Most TV viewers receive local TV stations by cable or satellite. On Feb. 18, 2008, will these viewers see your station? Will the picture format be correct? Will the right program streams appear?
If you haven’t responded to information requests from cable TV operators and DBS providers, it is possible your signal may not be on their system after analog is shut down. Stations changing DTV channels after the analog shutdown are especially vulnerable to losing cable and satellite service.
The satellite operators DirecTV and Dish Network are already switching their headends from analog and fiber feeds to off-air DTV reception. The large number of headends and a limited number of technicians required them to start switching headends earlier this year. If the DBS operators do not know a station is changing DTV channels or a station requests the headend stay on the analog channel, the station may be off the satellite for days or weeks after the Feb.17 full-power analog shut-off.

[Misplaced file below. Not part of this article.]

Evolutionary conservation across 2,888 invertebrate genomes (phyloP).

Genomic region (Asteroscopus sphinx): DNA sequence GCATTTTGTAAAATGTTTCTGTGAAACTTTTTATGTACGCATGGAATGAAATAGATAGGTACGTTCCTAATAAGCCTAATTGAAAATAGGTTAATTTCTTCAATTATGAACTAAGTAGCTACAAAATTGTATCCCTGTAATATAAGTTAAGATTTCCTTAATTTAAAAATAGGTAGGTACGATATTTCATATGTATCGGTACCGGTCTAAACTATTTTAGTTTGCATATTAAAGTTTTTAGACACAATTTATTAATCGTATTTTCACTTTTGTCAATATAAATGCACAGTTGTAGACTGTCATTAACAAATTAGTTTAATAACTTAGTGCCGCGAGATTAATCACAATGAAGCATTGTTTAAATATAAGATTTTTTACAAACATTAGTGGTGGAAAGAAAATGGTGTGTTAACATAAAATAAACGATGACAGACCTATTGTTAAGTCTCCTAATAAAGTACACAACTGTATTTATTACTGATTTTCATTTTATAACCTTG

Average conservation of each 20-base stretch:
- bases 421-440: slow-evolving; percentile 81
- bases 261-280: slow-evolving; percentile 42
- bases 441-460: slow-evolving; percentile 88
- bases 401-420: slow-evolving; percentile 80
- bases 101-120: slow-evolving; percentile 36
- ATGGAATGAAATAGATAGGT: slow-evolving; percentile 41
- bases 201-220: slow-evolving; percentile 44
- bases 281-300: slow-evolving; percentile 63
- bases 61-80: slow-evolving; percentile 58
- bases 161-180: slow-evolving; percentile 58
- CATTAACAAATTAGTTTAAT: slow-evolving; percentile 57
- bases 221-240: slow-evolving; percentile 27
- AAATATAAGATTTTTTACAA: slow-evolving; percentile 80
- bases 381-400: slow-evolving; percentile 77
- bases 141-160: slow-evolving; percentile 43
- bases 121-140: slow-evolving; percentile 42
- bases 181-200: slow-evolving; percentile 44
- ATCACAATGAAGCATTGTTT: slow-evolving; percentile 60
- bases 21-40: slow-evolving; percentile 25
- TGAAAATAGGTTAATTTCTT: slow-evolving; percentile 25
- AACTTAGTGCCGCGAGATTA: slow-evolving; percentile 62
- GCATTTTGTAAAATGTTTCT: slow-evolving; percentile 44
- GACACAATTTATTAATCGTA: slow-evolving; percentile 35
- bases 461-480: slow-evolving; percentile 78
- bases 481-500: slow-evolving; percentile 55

Fortunately, the Association for Maximum Service Television and the NAB are working with cable associations and satellite providers to ease the transition. Last week they held a Web conference to discuss the satellite transition. MSTV has also created forms stations can send to cable and satellite operators to alert them to DTV transition plans.
For a recording of last week’s Web conference, copies of the DTV survey forms and additional information on the DTV transition and its impact on cable and satellite providers, visit MSTV.
Doug Lung is one of America's foremost authorities on broadcast RF technology. He has been with NBC since 1985 and is currently vice president of broadcast technology for NBC/Telemundo stations.
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